Cottenham Park During The War Years

INFORMATION BELOW PROVIDED BY LEN D’ALTON

We thought there may be some interest in war years surrounding Cottenham Park. The information below I extracted from various local publications. Following this I have attached maps of the area just south-west of here. The Blitz on London was a program of almost indiscriminant bombing on the Capital designed to break the spirit of the people.

The Cottenham Park area received some of the peripheral hits. However, it, along with the areas shown on the maps, were also victims of specific bomb targets. Our area was of great importance to the war effort.
1. As you leave Cottenham Park to join the A3, cross the motorway. After about half a mile you come to a road junction on your left. To your right you will see some white gates leading to a Private area. In this area Eisenhower had his head quarters.
2. The railway which runs through Raynes Park was the mainline for troop movements to Portsmouth, Southampton & Plymouth.
3. The A3 itself was a trunk road to Portsmouth.
4. Where ASDA is now on the A3 was the KLG factory making spark plugs for our aircraft.
5. Next door was Smith’s Industries making Instruments for our aircraft.

Recreation in Cottenham Park stopped in 1939. Trench shelters were dug in the children’s area & the sports field. These were formed of concrete arches below ground level with an entrance which was approached by steps & screened by a blast wall. Timber slatted benches lined the walls & the floor consisted of duck-boards because of the water which seeped through. At the end of each shelter was an escape hatch reached by means of a steel ladder. The Battle of Britain began in mid August 1940. The first bombs fell on Wimbledon on the 16th August, a few yards from the theatre. Fourteen people were killed & fifty nine injured. In September the Blitz of London started. On the 18th bombs fell in Cambridge Road, between Panmuir & Laurel Roads. One fell in the children’s play area forming a large crater. Thankfully there were no casualties.

The bombs were of 250kg size & this was as usual one of a cluster. On the 21st, hundreds of incendiary bombs were dropped between Cottenham Park & Wimbledon Common. At 10.20pm on 20th October more bombs fell on Cambridge road, the first on number 55. Another on the footpath damaged a gas main which caught fire. Two more fell in Cottenham Park. They wrecked a Warden’s post & damaged on of the entrances to the shelters. The next night more fell on the Allotments. The Blitz ended on the 10th of May, the worst day for London. Wimbledon had 4 killed & 6 injured, compared with London’s 1400 killed & 1800 injured. There followed a period of hit & run tactics by the German Air-force, for the next 3 years. The immediate vicinity of Cottenham Park seems to have escaped relatively lightly during this period.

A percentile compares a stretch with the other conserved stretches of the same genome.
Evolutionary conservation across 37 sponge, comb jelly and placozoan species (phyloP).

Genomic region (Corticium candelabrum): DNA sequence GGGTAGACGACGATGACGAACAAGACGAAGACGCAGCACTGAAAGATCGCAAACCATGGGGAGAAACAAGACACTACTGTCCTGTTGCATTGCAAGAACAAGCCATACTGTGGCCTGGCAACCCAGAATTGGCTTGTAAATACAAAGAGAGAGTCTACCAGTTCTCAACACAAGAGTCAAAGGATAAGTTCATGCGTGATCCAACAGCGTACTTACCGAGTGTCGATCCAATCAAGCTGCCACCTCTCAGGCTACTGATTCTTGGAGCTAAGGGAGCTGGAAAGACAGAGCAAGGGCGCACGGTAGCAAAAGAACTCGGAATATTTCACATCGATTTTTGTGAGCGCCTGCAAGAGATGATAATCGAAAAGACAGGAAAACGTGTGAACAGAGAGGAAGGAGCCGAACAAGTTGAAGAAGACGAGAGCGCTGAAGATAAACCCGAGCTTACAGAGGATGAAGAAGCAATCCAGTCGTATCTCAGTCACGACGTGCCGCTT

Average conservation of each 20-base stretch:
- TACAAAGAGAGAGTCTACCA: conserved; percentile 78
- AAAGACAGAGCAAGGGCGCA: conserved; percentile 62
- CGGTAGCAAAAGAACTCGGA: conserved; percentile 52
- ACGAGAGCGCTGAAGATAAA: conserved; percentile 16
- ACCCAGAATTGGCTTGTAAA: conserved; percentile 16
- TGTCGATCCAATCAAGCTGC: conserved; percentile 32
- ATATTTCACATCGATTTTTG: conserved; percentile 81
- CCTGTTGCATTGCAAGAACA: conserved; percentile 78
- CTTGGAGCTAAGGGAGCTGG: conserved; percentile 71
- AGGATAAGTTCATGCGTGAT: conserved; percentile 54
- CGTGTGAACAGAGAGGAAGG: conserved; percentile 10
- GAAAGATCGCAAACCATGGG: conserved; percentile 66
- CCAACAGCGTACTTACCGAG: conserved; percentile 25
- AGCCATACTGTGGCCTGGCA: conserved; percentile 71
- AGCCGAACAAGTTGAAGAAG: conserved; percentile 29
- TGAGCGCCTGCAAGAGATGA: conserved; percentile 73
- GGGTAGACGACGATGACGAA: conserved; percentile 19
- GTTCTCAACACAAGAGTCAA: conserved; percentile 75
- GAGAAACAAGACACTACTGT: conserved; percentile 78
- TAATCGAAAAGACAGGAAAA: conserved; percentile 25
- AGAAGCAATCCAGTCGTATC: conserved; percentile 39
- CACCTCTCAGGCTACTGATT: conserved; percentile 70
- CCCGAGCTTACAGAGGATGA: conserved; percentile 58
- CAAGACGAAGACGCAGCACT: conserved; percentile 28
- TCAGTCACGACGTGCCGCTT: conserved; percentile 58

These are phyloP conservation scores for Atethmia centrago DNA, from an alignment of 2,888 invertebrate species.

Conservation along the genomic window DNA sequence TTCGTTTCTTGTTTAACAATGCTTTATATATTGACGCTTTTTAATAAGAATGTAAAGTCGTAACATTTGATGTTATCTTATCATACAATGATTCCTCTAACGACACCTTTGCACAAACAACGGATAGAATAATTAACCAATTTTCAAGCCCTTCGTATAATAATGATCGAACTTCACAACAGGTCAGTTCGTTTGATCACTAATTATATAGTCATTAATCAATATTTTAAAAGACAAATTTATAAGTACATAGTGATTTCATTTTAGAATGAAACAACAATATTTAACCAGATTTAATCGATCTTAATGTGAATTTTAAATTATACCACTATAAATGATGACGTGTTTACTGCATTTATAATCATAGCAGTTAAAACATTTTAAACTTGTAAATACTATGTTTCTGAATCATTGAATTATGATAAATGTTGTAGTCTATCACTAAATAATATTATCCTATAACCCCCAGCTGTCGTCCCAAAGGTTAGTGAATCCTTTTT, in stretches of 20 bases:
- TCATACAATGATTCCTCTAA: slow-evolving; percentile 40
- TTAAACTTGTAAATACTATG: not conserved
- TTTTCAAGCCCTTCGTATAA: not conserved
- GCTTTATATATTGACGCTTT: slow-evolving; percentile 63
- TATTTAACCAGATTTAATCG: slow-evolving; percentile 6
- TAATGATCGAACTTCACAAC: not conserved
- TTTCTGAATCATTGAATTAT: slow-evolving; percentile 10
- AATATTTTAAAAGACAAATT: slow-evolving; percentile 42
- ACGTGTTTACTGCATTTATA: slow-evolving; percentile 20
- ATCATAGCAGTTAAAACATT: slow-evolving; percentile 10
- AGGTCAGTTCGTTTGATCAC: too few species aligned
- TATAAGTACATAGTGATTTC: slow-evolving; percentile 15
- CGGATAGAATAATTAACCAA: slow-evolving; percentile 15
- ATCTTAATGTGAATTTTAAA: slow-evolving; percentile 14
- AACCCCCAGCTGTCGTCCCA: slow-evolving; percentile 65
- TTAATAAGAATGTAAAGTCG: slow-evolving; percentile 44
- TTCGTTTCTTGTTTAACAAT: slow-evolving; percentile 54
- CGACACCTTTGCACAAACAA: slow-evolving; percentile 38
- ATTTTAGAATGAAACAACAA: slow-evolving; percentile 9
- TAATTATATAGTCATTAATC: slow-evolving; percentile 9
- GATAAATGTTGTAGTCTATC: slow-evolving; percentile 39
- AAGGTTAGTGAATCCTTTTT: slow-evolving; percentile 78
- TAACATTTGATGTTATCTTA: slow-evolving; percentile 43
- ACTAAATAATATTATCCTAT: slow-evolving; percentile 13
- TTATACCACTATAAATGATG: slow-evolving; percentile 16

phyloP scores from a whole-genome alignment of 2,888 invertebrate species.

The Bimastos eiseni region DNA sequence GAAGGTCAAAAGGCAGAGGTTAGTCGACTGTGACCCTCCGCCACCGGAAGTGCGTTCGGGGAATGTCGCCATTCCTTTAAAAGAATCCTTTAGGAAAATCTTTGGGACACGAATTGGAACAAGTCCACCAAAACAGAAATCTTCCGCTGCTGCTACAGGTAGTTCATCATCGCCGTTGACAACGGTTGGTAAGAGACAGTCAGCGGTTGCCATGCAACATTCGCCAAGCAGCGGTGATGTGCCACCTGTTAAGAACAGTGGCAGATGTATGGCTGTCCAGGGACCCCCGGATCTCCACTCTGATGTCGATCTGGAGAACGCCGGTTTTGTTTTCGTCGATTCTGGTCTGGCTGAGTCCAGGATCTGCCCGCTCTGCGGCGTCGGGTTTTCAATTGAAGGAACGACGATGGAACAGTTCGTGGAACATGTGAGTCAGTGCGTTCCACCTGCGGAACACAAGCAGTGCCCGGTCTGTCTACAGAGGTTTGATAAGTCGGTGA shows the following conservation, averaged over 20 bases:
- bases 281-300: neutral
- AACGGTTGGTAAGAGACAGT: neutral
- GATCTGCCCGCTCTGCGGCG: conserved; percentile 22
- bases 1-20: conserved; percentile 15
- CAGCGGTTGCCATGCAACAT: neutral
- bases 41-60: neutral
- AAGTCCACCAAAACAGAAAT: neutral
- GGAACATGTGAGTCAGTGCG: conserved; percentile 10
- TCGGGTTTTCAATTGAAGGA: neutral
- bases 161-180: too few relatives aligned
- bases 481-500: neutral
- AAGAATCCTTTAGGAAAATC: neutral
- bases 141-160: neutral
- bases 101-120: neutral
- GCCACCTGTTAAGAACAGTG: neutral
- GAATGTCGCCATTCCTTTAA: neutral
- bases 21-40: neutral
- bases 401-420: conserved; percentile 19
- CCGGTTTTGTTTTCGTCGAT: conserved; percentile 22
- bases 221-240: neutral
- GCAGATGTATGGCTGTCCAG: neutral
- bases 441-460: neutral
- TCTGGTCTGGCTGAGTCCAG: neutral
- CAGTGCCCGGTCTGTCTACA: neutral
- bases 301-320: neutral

However this was to change dramatically with the introduction of the V1 flying bomb in June 1944. At 2.50am on the morning of Saturday 1st July a flying bomb fell in Melbury gardens. Houses 10-14 & 3-19 were demolished. The gas main was broken & burst in to flames, destroying a number of army lorries parked near Cottenham Park. Further damage was caused to houses in Durham Road, Panmuir Road & Cambridge Road. Thankfully only 3 people were injured. The last of the V1’s landed on the 28th August in Lambton Road, causing havoc to houses in Amity Grove, Pepys Road & Cambridge Road. Two people were killed & 21 taken to hospital. During the war Wimbledon had 140 people killed & 1440 injured and 305 houses were destroyed. The shelters are still there, but have been filled in. One entrance did reappear a few years back, just about where the square leg umpire stands at the top end.

Conventional Bomb map

Eisenhower’s headquarters are still there, about half way between top dot & next down.
But it is a prohibited site by the Government.

We hope the information on this page has been of interest.